were steeped in sage and 78 of 138 . were the themes of universal admiration. Bob said he didn’t believe there ever was such a goose cooked. Its tenderness and flavour. the two young Cratchits set chairs for everybody. looking slowly all along the carving-knife. but when she did. as Mrs Cratchit said with great delight (surveying one small atom of a bone upon the dish). size and cheapness. At last the dishes were set on. as Mrs Cratchit. and mounting guard upon their posts. Eked out by apple-sauce and mashed potatoes. excited by the two young Cratchits. beat on the table with the handle of his knife. indeed. one murmur of delight arose all round the board. Martha dusted the hot plates. prepared to plunge it in the breast. There never was such a goose. not forgetting themselves. it was a sufficient dinner for the whole family. and grace was said.A Christmas Carol incredible vigour. and when the long expected gush of stuffing issued forth. crammed spoons into their mouths. It was succeeded by a breathless pause. Bob took Tiny Tim beside him in a tiny corner at the table. and the youngest Cratchits in particular. Yet every one had had enough. and even Tiny Tim. and feebly cried Hurrah. they hadn’t ate it all at last. lest they should shriek for goose before their turn came to be helped. Miss Belinda sweetened up the applesauce.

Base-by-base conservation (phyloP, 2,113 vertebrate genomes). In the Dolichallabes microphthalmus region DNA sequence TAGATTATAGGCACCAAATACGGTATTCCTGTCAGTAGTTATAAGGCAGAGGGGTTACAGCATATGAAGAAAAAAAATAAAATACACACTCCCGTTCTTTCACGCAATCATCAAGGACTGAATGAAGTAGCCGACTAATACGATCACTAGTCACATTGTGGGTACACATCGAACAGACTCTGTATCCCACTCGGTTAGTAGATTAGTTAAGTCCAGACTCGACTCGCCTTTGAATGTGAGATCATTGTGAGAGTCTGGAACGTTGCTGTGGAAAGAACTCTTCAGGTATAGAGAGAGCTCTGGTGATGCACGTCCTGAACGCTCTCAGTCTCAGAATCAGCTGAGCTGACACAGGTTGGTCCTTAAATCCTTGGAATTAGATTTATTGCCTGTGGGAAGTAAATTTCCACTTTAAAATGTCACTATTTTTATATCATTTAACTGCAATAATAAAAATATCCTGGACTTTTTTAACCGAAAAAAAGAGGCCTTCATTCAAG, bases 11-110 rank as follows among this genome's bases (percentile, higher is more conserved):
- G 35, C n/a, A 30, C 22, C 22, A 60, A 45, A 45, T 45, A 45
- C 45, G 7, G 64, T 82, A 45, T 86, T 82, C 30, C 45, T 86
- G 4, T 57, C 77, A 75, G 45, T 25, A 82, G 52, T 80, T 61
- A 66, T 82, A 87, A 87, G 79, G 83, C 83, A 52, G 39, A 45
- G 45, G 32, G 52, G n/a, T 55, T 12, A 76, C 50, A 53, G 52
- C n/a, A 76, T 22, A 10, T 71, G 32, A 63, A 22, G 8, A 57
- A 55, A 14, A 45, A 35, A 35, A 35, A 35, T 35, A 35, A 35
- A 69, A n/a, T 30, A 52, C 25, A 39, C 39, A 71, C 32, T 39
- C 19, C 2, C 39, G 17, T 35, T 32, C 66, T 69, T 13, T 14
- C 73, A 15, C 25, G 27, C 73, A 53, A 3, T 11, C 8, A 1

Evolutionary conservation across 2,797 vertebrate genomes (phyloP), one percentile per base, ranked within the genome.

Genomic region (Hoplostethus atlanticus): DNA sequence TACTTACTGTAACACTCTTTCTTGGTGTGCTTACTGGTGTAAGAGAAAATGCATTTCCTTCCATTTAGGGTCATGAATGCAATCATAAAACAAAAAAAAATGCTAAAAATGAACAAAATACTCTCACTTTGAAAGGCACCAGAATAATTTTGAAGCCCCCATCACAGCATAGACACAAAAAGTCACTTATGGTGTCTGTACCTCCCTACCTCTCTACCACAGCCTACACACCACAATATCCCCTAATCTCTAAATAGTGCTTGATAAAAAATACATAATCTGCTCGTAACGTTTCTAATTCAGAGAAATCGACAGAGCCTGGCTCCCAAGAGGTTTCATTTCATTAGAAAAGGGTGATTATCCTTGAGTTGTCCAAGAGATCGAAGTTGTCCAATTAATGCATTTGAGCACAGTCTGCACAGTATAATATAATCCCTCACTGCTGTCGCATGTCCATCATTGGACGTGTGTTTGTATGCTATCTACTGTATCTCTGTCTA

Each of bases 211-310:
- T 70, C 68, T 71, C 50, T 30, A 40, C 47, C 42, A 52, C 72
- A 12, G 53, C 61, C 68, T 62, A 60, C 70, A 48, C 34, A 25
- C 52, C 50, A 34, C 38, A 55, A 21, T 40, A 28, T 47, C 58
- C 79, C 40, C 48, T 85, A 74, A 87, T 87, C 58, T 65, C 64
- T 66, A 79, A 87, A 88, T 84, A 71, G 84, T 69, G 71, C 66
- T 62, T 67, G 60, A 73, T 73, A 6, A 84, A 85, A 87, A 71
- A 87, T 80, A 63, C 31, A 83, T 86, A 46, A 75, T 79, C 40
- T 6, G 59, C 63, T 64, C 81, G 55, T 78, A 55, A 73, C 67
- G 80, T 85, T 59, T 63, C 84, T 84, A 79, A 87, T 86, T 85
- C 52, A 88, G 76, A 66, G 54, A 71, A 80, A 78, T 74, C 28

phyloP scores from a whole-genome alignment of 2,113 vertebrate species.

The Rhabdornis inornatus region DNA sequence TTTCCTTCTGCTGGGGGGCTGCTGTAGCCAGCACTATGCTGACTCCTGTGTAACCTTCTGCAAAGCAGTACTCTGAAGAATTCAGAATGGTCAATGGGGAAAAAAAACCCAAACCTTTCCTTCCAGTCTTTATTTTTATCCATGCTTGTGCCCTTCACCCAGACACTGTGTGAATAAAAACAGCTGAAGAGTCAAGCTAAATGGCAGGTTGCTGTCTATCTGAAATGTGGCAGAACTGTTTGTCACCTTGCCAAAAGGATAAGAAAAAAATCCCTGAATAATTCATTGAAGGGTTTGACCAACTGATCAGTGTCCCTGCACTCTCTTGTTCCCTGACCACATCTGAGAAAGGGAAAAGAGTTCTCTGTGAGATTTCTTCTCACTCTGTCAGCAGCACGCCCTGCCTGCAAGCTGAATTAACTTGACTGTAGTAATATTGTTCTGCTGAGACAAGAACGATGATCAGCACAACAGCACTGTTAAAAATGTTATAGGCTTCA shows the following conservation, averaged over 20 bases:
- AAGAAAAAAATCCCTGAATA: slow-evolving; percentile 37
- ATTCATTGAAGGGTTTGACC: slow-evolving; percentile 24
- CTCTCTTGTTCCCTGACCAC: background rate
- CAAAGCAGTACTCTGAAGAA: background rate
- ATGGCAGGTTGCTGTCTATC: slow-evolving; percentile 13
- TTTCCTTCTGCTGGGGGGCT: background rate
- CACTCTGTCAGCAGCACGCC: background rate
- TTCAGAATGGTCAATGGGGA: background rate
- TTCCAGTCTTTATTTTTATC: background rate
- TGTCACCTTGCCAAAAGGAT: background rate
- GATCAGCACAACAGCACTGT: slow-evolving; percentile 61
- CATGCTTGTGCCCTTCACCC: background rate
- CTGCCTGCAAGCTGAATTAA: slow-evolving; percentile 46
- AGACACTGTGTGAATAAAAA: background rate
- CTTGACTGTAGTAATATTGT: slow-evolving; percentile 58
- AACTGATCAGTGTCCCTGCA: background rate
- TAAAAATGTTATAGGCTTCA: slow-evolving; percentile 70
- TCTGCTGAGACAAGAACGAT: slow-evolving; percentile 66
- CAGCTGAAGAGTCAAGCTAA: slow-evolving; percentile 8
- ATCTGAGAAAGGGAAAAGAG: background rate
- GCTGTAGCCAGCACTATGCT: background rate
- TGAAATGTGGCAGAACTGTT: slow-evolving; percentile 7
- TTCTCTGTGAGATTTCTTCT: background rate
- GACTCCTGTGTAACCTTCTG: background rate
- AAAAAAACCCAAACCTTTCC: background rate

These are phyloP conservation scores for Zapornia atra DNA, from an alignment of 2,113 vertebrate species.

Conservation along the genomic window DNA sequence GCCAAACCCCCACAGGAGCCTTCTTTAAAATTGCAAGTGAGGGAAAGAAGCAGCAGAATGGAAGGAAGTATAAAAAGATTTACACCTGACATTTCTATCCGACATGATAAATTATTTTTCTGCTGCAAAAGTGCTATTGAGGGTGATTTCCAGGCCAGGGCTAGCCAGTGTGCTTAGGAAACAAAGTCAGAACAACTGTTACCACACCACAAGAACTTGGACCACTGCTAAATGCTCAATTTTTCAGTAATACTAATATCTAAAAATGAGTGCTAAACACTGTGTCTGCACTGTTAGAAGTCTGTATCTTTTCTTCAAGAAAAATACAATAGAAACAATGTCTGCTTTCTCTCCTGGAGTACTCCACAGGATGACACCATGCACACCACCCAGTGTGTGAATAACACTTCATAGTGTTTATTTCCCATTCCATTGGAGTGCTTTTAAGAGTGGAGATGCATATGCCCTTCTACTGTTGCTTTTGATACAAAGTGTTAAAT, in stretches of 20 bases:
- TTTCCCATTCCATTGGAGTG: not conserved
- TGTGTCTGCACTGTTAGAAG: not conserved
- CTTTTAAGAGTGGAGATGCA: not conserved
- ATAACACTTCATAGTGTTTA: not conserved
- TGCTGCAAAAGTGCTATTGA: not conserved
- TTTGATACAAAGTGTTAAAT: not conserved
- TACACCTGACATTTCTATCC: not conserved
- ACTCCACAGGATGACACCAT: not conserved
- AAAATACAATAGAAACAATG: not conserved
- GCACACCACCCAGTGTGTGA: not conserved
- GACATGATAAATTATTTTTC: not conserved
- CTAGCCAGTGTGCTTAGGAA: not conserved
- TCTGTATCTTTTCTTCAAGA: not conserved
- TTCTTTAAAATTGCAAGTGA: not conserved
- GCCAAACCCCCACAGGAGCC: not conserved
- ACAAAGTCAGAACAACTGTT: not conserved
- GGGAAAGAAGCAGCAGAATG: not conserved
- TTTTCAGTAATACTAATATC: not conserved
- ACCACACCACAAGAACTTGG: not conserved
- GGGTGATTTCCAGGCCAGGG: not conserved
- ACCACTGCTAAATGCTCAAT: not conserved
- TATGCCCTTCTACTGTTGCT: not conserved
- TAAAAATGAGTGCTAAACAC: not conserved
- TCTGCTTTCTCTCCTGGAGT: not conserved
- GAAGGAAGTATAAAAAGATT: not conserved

the plates being changed by Miss Belinda. The pudding was out of the copper. with a laundress’s next door to that. while they were merry with the goose — a supposition at which the two young Cratchits became livid. Suppose it should break in turning out. blazing in half of half-a-quartern of ignited brandy. and stolen it. Hallo. A smell like a washing-day. that he regarded it as the greatest success achieved by Mrs Cratchit since their marriage. like a speckled cannon-ball.A Christmas Carol onion to the eyebrows. In half a minute Mrs Cratchit entered — flushed. A smell like an eating-house and a pastrycook’s next door to each other. a wonderful pudding. Mrs Cratchit said that now the weight was off her mind. she would confess she had had her doubts about the quantity 79 of 138 . That was the pudding. Suppose somebody should have got over the wall of the back-yard. Suppose it should not be done enough. and bedight with Christmas holly stuck into the top. but smiling proudly — with the pudding. Oh. Mrs Cratchit left the room alone — too nervous to bear witnesses — to take the pudding up and bring it in. so hard and firm. But now. Bob Cratchit said. That was the cloth. and calmly too. A great deal of steam. All sorts of horrors were supposed.